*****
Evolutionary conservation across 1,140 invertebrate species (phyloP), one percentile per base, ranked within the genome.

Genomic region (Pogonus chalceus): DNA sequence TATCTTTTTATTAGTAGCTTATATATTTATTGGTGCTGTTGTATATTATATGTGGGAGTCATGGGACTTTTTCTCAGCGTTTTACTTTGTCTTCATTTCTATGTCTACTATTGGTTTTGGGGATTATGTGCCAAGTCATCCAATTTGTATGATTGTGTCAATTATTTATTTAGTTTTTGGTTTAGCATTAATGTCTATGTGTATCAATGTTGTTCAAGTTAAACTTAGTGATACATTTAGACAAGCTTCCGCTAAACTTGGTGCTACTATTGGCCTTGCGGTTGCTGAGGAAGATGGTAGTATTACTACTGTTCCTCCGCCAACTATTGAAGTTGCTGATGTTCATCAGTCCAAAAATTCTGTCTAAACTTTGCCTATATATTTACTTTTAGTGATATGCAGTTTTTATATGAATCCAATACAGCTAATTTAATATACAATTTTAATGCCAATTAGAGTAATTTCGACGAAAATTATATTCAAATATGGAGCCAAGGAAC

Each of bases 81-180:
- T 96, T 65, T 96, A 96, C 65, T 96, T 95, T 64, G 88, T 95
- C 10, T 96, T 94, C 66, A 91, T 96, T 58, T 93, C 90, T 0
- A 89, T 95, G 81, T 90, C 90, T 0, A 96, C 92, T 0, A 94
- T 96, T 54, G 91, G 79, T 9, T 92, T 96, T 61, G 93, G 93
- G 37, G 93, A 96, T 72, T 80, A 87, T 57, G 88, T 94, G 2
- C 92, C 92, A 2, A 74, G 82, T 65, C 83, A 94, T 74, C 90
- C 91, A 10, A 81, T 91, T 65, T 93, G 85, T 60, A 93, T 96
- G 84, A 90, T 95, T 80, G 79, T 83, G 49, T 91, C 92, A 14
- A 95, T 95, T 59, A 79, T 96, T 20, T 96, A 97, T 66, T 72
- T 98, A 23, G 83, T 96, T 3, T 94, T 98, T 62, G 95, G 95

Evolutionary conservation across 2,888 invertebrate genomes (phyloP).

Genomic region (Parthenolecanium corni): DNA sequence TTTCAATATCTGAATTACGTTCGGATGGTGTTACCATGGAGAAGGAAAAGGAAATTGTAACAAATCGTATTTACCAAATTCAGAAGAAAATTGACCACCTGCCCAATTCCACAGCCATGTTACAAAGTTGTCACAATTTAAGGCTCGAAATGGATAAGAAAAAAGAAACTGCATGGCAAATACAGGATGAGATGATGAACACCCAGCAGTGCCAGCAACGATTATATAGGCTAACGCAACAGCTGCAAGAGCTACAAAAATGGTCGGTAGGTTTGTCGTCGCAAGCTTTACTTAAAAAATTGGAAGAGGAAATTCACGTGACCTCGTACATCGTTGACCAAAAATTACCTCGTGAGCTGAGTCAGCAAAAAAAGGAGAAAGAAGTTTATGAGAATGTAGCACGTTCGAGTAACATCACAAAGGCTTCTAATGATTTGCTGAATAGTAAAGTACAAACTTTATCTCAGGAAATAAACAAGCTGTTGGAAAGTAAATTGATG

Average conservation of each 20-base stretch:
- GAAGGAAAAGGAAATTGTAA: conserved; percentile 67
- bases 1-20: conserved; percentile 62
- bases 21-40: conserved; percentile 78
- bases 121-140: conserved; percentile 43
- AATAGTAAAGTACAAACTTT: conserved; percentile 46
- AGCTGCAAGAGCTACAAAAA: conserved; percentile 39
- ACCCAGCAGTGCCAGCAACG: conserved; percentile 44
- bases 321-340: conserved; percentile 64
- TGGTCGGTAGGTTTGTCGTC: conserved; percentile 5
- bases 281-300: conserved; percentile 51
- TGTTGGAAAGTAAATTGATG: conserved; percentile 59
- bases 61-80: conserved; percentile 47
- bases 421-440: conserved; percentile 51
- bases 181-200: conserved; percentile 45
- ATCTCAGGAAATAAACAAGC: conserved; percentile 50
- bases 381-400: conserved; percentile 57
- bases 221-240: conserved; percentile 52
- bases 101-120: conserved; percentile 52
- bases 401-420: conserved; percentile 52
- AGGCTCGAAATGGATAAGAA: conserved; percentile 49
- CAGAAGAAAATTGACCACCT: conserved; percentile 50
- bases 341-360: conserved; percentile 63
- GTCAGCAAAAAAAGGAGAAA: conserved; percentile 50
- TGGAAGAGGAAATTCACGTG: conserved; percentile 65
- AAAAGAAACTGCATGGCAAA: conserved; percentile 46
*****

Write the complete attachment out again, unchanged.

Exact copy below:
Evolutionary conservation across 1,140 invertebrate species (phyloP), one percentile per base, ranked within the genome.

Genomic region (Pogonus chalceus): DNA sequence TATCTTTTTATTAGTAGCTTATATATTTATTGGTGCTGTTGTATATTATATGTGGGAGTCATGGGACTTTTTCTCAGCGTTTTACTTTGTCTTCATTTCTATGTCTACTATTGGTTTTGGGGATTATGTGCCAAGTCATCCAATTTGTATGATTGTGTCAATTATTTATTTAGTTTTTGGTTTAGCATTAATGTCTATGTGTATCAATGTTGTTCAAGTTAAACTTAGTGATACATTTAGACAAGCTTCCGCTAAACTTGGTGCTACTATTGGCCTTGCGGTTGCTGAGGAAGATGGTAGTATTACTACTGTTCCTCCGCCAACTATTGAAGTTGCTGATGTTCATCAGTCCAAAAATTCTGTCTAAACTTTGCCTATATATTTACTTTTAGTGATATGCAGTTTTTATATGAATCCAATACAGCTAATTTAATATACAATTTTAATGCCAATTAGAGTAATTTCGACGAAAATTATATTCAAATATGGAGCCAAGGAAC

Each of bases 81-180:
- T 96, T 65, T 96, A 96, C 65, T 96, T 95, T 64, G 88, T 95
- C 10, T 96, T 94, C 66, A 91, T 96, T 58, T 93, C 90, T 0
- A 89, T 95, G 81, T 90, C 90, T 0, A 96, C 92, T 0, A 94
- T 96, T 54, G 91, G 79, T 9, T 92, T 96, T 61, G 93, G 93
- G 37, G 93, A 96, T 72, T 80, A 87, T 57, G 88, T 94, G 2
- C 92, C 92, A 2, A 74, G 82, T 65, C 83, A 94, T 74, C 90
- C 91, A 10, A 81, T 91, T 65, T 93, G 85, T 60, A 93, T 96
- G 84, A 90, T 95, T 80, G 79, T 83, G 49, T 91, C 92, A 14
- A 95, T 95, T 59, A 79, T 96, T 20, T 96, A 97, T 66, T 72
- T 98, A 23, G 83, T 96, T 3, T 94, T 98, T 62, G 95, G 95

Evolutionary conservation across 2,888 invertebrate genomes (phyloP).

Genomic region (Parthenolecanium corni): DNA sequence TTTCAATATCTGAATTACGTTCGGATGGTGTTACCATGGAGAAGGAAAAGGAAATTGTAACAAATCGTATTTACCAAATTCAGAAGAAAATTGACCACCTGCCCAATTCCACAGCCATGTTACAAAGTTGTCACAATTTAAGGCTCGAAATGGATAAGAAAAAAGAAACTGCATGGCAAATACAGGATGAGATGATGAACACCCAGCAGTGCCAGCAACGATTATATAGGCTAACGCAACAGCTGCAAGAGCTACAAAAATGGTCGGTAGGTTTGTCGTCGCAAGCTTTACTTAAAAAATTGGAAGAGGAAATTCACGTGACCTCGTACATCGTTGACCAAAAATTACCTCGTGAGCTGAGTCAGCAAAAAAAGGAGAAAGAAGTTTATGAGAATGTAGCACGTTCGAGTAACATCACAAAGGCTTCTAATGATTTGCTGAATAGTAAAGTACAAACTTTATCTCAGGAAATAAACAAGCTGTTGGAAAGTAAATTGATG

Average conservation of each 20-base stretch:
- GAAGGAAAAGGAAATTGTAA: conserved; percentile 67
- bases 1-20: conserved; percentile 62
- bases 21-40: conserved; percentile 78
- bases 121-140: conserved; percentile 43
- AATAGTAAAGTACAAACTTT: conserved; percentile 46
- AGCTGCAAGAGCTACAAAAA: conserved; percentile 39
- ACCCAGCAGTGCCAGCAACG: conserved; percentile 44
- bases 321-340: conserved; percentile 64
- TGGTCGGTAGGTTTGTCGTC: conserved; percentile 5
- bases 281-300: conserved; percentile 51
- TGTTGGAAAGTAAATTGATG: conserved; percentile 59
- bases 61-80: conserved; percentile 47
- bases 421-440: conserved; percentile 51
- bases 181-200: conserved; percentile 45
- ATCTCAGGAAATAAACAAGC: conserved; percentile 50
- bases 381-400: conserved; percentile 57
- bases 221-240: conserved; percentile 52
- bases 101-120: conserved; percentile 52
- bases 401-420: conserved; percentile 52
- AGGCTCGAAATGGATAAGAA: conserved; percentile 49
- CAGAAGAAAATTGACCACCT: conserved; percentile 50
- bases 341-360: conserved; percentile 63
- GTCAGCAAAAAAAGGAGAAA: conserved; percentile 50
- TGGAAGAGGAAATTCACGTG: conserved; percentile 65
- AAAAGAAACTGCATGGCAAA: conserved; percentile 46